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Published on August 30th, 1998 | by Gerry Galipault

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It’s far from over for Delebah Morgan

Debelah Morgan may be a former beauty queen, but nothing has been handed to her on a silver platter. She works hard for the money.

The singing sensation, who has a striking five-octave range, has a second chance at stardom with her debut VAZ/Motown album, “It’s Not Over,” out Oct. 27, shortly after the release of her leadoff single, “Yesterday.”

“I had another album and another record deal, and I was dropped,” Morgan said recently. “It’s only through those experiences that you dig deep and get even better and climb even higher. Of course, it’s not the best feeling in the world to be told you’re dropped and you have people laughing at you and you have your moments of desperation and despair.

“But I just remember saying to myself, ‘I’m not going to be a victim by this, I’m going to be a survivor, I will survive this somehow someway.’ It helped me keep going. It also showed me you can never relax and feel like you’ve reached as high as you’re going to get, because you never know what life is going throw you. You could get a curve ball and end up over here or over there. Then you get over there and something else happens. It’s a part of life. Accepting it in stride and knowing that it’s not personal, that it’s how life is, you can focus on what positive things you have.”

“It’s Not Over” has it all: tender love songs, old-school R&B, dance, even a twinge of alterna-pop. Morgan, who followed in Ce Ce Peniston’s footsteps as a former Miss Teen Black Arizona and Miss Black Teenage World, wrote or co-wrote seven of the album’s 15 tracks and co-produced with Grammy-winning producer Vassal Benford (Toni Braxton, Oleta Adams).

“We wanted to reach a wide variety of people,” Morgan said. “I really didn’t want to be pigeonholed or stereotyped into one particular type of music. I really wanted to reach the world and for the focus to be the music and the melodies and the words, for people to focus on that instead of ‘She’s that kind of singer, so we won’t listen to her.’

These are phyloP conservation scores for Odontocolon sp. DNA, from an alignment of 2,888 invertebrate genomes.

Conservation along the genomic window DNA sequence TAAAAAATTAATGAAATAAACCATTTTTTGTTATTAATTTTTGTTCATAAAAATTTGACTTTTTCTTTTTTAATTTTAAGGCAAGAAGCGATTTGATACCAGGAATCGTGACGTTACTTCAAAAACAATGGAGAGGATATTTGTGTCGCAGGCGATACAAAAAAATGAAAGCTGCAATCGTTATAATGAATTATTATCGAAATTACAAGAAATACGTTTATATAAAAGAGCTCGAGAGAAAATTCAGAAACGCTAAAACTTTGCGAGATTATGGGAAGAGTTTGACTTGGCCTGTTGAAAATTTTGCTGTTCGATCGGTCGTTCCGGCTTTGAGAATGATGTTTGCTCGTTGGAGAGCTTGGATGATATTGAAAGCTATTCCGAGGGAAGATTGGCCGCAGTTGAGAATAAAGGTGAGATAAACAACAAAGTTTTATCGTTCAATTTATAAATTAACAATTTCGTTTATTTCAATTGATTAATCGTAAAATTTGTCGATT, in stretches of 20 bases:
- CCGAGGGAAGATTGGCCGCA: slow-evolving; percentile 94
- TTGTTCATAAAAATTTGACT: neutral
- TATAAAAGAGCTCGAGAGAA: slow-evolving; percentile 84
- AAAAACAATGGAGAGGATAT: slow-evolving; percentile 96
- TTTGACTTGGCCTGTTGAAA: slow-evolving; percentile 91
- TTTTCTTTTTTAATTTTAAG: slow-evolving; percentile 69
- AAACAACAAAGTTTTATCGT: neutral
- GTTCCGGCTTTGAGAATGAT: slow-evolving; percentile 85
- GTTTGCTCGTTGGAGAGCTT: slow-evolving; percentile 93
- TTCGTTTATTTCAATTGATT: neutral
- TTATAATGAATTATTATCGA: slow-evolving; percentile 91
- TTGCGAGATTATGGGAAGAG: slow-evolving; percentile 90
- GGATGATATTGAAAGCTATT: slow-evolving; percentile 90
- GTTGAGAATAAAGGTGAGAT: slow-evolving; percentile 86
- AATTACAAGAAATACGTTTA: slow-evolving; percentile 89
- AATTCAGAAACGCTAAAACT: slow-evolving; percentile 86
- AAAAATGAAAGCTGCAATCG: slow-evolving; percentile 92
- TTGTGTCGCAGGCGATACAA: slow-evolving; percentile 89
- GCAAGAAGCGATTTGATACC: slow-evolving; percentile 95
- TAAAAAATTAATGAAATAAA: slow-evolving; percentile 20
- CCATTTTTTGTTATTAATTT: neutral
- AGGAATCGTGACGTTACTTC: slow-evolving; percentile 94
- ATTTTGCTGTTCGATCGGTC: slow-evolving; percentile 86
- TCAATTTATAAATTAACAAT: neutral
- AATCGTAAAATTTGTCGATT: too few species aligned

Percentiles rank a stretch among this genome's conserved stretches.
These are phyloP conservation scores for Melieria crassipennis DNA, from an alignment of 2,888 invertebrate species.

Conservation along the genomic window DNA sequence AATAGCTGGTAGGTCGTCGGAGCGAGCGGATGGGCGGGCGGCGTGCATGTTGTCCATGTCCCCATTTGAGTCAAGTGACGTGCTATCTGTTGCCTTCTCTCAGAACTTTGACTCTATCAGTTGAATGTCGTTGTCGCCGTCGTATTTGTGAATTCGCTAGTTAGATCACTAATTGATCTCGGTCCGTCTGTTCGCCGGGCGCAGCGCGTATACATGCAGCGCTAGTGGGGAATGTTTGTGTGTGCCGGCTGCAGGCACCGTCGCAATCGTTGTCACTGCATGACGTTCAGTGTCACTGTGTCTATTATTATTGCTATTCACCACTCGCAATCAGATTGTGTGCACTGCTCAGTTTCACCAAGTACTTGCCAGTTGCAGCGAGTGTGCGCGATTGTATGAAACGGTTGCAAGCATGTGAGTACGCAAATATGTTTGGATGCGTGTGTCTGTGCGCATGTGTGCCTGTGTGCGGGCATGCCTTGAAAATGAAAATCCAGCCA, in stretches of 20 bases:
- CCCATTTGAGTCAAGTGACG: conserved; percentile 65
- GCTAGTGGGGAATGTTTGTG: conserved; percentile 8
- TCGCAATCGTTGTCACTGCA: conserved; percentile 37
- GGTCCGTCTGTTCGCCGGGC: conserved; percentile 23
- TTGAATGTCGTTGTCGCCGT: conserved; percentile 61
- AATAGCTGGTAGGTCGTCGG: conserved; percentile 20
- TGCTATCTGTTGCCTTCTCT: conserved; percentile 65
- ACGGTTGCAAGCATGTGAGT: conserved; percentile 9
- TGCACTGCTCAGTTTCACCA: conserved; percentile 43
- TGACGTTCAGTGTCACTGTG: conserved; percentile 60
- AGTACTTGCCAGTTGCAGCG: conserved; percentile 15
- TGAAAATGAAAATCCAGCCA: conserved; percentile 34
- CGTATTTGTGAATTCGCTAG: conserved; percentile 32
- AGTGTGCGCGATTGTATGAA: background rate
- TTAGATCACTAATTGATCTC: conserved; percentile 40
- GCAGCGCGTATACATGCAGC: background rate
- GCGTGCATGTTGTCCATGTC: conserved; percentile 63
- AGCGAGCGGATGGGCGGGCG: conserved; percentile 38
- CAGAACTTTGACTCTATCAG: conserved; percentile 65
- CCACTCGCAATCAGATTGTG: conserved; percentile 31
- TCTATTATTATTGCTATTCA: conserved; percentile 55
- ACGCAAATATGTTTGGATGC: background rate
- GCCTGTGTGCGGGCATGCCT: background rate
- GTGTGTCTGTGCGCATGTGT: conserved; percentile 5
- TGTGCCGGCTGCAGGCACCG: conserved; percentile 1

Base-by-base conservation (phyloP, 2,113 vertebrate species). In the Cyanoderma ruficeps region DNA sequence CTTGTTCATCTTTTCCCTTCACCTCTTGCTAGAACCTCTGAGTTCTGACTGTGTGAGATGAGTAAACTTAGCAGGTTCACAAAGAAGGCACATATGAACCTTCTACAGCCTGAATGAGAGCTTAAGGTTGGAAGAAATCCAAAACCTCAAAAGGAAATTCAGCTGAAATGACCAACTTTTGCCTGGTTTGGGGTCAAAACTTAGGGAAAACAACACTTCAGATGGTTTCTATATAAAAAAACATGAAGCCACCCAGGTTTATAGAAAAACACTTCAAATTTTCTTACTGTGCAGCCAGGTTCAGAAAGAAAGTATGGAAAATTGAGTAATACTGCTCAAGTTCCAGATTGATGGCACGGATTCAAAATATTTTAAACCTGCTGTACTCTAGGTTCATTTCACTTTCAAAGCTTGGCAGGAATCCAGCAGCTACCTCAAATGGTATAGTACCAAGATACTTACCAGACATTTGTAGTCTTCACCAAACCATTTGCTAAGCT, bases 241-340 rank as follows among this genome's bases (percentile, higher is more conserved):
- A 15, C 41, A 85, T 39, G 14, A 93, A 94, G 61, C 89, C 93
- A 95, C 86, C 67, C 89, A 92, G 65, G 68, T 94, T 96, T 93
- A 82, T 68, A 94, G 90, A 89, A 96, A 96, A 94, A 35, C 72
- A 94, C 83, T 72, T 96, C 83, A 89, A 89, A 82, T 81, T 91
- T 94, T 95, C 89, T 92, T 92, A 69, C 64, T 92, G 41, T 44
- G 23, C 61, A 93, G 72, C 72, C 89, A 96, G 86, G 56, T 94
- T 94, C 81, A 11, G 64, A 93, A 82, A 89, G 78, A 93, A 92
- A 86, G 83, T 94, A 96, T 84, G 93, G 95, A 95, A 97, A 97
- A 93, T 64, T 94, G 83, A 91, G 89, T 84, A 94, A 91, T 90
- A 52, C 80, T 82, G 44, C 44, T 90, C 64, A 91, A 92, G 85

“Myself, I love all types of different music, so I couldn’t really only be strictly very urban or just a pop singer. I needed to really express myself in a lot of different ways.”

With such an absorbing voice, it wasn’t hard for people to overlook the beauty-queen stigma and take her seriously, Morgan said.

“The pageant experience was really only secondary,” she said. “Music was always my first love, performing was always my emphasis. When I did the pageant, it was a fun experience and I got to perform more, and I was always involved heavily in the community.”

Morgan isn’t taking anything for granted. She feels blessed.

“I’m honored to be an artist on a label that’s had a history of such classic performers, people who are part of our musical history,” she said. “I feel so lucky to have a wonderful job like this, and I just want to do my part and no matter what happens, I will be a survivor and continue to write, perform and sing. Whatever the impact is, we’ll deal with that.

“I just want to join the ranks. There’s room for everyone.”

BWF (before we forget): “Yesterday” debuted at No. 79 on Billboard’s Hot 100 singles chart in late September.

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Gerry Galipault debuted Pause & Play online in October 1997. Since then, it has become the definitive place for CD-release dates — with a worldwide audience.



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